PCI Urges Maryland Legislature to Allow Noah’s Law to Keeping Drunk Drivers off the Street

ANNAPOLIS, Md. - Oyango Snell, state government relations counsel, for the Property Casualty Insurers Association of America (PCI), issued the following statement in response to Senate Bill 302 and House Bill 864 otherwise known as Noah’s Law which was originally designed to keep drunk drivers off the street by locking a vehicle’s ignition switch. However, recent action by the Maryland legislature has additional amendments which could delay the bill from passing this session. 

“It’s critical we work together to keep drunk drivers off the streets and insurers support initiatives like this that have the potential to save lives in the state of Maryland by keeping drunk drivers off the roads. However, the punitive damages amendments have nothing to do with deterring drunk drivers.

“In fact, the punitive damages amendments are counterproductive as they prevent drunk drivers from being responsible for their own actions. Unfortunately these amendments may allow drunk drivers to have a sense of security that insurers will be forced to protect them no matter what,  if they drive drunk.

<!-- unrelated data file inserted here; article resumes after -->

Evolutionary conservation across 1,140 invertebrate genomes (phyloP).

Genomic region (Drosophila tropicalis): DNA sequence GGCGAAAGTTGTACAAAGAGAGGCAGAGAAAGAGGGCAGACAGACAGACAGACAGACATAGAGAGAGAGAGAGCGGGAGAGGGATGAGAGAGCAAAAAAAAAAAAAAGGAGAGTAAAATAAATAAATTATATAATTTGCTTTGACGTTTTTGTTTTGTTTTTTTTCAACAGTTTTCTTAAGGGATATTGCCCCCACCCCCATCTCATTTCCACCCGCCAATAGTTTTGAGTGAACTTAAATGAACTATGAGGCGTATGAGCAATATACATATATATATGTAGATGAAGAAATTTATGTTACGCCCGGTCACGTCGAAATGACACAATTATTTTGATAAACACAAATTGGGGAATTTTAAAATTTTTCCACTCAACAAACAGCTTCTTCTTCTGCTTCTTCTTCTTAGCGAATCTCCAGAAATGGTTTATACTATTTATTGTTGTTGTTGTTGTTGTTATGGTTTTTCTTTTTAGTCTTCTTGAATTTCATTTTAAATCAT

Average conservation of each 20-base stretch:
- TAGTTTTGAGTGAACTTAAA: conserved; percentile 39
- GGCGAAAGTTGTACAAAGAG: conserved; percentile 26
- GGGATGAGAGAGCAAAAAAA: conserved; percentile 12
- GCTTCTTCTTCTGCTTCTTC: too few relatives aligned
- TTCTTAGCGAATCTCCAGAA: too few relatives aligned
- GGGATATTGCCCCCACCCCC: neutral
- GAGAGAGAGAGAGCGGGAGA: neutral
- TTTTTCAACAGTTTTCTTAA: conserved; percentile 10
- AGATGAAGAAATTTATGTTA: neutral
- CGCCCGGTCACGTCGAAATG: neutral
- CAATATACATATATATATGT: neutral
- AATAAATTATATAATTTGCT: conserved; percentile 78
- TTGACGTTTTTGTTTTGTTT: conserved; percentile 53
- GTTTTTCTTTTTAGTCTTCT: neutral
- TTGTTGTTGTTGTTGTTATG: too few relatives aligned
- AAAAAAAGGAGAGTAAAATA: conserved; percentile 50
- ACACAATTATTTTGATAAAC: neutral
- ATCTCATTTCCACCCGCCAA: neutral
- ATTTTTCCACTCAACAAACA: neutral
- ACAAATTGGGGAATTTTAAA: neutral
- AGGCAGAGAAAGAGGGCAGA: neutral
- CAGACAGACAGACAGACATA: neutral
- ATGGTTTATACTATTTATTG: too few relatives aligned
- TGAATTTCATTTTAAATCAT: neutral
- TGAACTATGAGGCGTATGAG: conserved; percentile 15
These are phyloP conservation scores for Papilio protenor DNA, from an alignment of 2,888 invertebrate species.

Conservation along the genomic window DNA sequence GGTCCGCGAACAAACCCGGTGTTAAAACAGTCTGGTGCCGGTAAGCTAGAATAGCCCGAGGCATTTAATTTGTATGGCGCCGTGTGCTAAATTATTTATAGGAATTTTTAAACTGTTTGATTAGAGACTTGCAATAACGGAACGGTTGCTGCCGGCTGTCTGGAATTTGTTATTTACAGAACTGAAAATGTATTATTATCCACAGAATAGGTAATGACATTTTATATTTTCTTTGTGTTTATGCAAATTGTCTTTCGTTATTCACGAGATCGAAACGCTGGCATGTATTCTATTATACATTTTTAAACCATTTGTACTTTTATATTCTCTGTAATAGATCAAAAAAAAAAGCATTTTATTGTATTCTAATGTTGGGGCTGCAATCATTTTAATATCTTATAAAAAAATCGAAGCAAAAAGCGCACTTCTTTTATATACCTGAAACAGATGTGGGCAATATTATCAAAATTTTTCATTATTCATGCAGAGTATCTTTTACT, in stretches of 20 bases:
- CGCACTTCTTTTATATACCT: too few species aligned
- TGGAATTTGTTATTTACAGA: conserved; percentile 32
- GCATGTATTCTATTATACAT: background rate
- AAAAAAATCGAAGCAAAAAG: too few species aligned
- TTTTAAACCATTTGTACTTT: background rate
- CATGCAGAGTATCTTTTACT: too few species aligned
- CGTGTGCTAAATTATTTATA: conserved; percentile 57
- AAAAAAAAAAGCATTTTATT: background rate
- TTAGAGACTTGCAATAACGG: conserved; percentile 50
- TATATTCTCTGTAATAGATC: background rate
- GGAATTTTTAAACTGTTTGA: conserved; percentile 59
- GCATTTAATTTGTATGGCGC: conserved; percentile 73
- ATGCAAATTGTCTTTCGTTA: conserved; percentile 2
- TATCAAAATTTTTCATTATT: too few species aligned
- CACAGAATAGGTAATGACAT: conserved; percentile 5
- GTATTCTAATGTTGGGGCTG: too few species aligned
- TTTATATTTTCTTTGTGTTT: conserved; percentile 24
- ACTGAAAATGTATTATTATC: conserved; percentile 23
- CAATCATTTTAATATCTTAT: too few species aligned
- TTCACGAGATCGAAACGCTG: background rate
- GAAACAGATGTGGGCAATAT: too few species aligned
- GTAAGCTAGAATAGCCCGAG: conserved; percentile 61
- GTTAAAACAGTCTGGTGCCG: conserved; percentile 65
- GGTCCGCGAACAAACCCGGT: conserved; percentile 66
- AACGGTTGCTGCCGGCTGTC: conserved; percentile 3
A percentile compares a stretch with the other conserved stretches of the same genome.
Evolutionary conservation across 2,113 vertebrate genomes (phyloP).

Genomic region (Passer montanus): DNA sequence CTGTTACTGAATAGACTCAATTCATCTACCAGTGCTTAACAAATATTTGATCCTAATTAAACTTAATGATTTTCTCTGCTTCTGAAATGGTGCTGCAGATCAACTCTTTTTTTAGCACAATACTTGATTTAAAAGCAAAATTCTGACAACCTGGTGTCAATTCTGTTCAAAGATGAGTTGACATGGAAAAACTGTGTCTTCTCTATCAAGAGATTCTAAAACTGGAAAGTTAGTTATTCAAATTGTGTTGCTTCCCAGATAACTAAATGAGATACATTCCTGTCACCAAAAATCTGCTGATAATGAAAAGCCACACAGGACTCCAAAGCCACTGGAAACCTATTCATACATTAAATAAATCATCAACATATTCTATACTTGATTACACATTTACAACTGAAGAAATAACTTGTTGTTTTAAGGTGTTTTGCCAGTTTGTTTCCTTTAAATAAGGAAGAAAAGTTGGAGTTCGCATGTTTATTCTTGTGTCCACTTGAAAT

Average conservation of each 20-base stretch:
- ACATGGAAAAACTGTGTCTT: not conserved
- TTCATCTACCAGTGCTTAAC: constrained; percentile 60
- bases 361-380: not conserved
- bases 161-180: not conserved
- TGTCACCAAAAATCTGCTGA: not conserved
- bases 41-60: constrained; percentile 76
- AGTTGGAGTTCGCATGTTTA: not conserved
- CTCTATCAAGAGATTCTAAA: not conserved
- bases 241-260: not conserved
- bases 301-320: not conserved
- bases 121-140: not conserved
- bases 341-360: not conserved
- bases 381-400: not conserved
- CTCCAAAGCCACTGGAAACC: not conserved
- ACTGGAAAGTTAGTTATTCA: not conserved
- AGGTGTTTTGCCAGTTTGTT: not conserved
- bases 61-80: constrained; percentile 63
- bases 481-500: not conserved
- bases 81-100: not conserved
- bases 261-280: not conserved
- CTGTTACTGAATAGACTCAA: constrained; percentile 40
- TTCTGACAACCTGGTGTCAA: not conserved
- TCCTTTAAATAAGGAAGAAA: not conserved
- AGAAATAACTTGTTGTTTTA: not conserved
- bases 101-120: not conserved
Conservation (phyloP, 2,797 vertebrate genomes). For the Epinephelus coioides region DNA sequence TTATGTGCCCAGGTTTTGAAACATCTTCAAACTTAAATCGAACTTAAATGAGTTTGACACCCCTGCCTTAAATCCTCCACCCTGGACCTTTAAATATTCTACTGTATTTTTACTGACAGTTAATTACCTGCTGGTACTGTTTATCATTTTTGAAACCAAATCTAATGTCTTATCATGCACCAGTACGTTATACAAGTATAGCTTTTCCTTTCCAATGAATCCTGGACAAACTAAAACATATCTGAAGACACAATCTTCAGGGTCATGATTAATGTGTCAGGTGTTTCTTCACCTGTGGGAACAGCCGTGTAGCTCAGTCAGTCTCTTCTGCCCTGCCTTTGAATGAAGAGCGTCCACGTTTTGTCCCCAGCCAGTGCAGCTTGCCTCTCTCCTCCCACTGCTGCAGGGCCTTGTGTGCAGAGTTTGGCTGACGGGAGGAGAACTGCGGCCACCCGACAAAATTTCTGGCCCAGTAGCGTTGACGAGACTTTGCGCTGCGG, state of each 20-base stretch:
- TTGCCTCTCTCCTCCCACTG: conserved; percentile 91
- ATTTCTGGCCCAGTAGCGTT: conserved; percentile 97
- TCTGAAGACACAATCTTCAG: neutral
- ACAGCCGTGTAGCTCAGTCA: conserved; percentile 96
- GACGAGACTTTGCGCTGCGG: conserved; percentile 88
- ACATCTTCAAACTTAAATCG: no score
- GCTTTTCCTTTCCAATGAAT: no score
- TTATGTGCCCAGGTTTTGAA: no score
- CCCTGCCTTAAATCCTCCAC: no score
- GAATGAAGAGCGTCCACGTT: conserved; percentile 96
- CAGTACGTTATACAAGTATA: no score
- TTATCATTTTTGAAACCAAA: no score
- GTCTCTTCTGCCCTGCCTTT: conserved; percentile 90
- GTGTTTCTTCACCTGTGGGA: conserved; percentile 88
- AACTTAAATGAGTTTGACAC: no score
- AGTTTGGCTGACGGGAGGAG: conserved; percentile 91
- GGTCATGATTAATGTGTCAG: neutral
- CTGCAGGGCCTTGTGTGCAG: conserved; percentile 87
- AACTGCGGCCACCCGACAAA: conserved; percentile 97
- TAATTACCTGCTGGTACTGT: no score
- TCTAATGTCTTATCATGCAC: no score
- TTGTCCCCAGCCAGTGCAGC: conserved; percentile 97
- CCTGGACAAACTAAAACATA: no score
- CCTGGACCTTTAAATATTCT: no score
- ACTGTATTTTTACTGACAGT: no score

“PCI continues to work with lawmakers to keep Noah’s Law focused on ignition interlocks for drunk drivers and keeping these drivers off the streets, rather than insurance to protect the drunk drivers.”

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PCI promotes and protects the viability of a competitive private insurance market for the benefit of consumers and insurers. PCI is composed of nearly 1,000 member companies, representing the broadest cross section of insurers of any national trade association. PCI members write more than $183 billion in annual premium, 35 percent of the nation's property casualty insurance. Member companies write 42 percent of the U.S. automobile insurance market, 27 percent of the homeowners market, 32 percent of the commercial property and liability market and 34 percent of the private workers compensation market.

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PCI continues to work with lawmakers to keep Noah’s Law focused on ignition interlocks for drunk drivers and keeping these drivers off the streets
Oyango Snell